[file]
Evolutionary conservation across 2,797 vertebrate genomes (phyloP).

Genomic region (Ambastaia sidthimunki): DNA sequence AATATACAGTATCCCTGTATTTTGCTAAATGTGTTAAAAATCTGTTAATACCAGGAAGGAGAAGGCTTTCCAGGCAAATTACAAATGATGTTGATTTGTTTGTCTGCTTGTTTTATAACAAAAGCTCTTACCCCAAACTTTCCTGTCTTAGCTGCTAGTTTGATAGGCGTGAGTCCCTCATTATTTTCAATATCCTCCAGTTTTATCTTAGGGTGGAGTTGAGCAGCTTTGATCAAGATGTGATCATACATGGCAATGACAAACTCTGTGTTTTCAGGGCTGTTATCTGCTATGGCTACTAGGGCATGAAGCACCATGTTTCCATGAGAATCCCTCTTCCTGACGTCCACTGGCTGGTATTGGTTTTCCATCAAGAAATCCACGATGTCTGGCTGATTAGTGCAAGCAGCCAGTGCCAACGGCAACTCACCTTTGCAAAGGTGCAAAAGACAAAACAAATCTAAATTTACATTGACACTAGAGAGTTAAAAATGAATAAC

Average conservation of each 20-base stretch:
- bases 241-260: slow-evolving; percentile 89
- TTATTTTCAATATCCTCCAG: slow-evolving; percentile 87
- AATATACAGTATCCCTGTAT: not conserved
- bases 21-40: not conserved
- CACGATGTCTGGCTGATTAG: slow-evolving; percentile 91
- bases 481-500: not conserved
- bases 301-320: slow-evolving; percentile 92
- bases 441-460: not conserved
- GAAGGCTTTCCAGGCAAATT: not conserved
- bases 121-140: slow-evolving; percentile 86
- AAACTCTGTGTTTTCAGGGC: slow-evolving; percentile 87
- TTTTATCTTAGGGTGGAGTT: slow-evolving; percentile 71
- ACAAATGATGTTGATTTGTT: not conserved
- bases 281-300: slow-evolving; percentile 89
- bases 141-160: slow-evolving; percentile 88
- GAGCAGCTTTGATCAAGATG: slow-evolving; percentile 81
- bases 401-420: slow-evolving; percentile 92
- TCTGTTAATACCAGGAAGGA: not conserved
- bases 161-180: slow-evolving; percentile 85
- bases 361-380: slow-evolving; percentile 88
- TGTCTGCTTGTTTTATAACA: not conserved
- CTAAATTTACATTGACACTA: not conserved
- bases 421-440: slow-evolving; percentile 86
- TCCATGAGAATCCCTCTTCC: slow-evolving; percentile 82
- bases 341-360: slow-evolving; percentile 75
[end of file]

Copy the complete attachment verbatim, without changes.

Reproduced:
Evolutionary conservation across 2,797 vertebrate genomes (phyloP).

Genomic region (Ambastaia sidthimunki): DNA sequence AATATACAGTATCCCTGTATTTTGCTAAATGTGTTAAAAATCTGTTAATACCAGGAAGGAGAAGGCTTTCCAGGCAAATTACAAATGATGTTGATTTGTTTGTCTGCTTGTTTTATAACAAAAGCTCTTACCCCAAACTTTCCTGTCTTAGCTGCTAGTTTGATAGGCGTGAGTCCCTCATTATTTTCAATATCCTCCAGTTTTATCTTAGGGTGGAGTTGAGCAGCTTTGATCAAGATGTGATCATACATGGCAATGACAAACTCTGTGTTTTCAGGGCTGTTATCTGCTATGGCTACTAGGGCATGAAGCACCATGTTTCCATGAGAATCCCTCTTCCTGACGTCCACTGGCTGGTATTGGTTTTCCATCAAGAAATCCACGATGTCTGGCTGATTAGTGCAAGCAGCCAGTGCCAACGGCAACTCACCTTTGCAAAGGTGCAAAAGACAAAACAAATCTAAATTTACATTGACACTAGAGAGTTAAAAATGAATAAC

Average conservation of each 20-base stretch:
- bases 241-260: slow-evolving; percentile 89
- TTATTTTCAATATCCTCCAG: slow-evolving; percentile 87
- AATATACAGTATCCCTGTAT: not conserved
- bases 21-40: not conserved
- CACGATGTCTGGCTGATTAG: slow-evolving; percentile 91
- bases 481-500: not conserved
- bases 301-320: slow-evolving; percentile 92
- bases 441-460: not conserved
- GAAGGCTTTCCAGGCAAATT: not conserved
- bases 121-140: slow-evolving; percentile 86
- AAACTCTGTGTTTTCAGGGC: slow-evolving; percentile 87
- TTTTATCTTAGGGTGGAGTT: slow-evolving; percentile 71
- ACAAATGATGTTGATTTGTT: not conserved
- bases 281-300: slow-evolving; percentile 89
- bases 141-160: slow-evolving; percentile 88
- GAGCAGCTTTGATCAAGATG: slow-evolving; percentile 81
- bases 401-420: slow-evolving; percentile 92
- TCTGTTAATACCAGGAAGGA: not conserved
- bases 161-180: slow-evolving; percentile 85
- bases 361-380: slow-evolving; percentile 88
- TGTCTGCTTGTTTTATAACA: not conserved
- CTAAATTTACATTGACACTA: not conserved
- bases 421-440: slow-evolving; percentile 86
- TCCATGAGAATCCCTCTTCC: slow-evolving; percentile 82
- bases 341-360: slow-evolving; percentile 75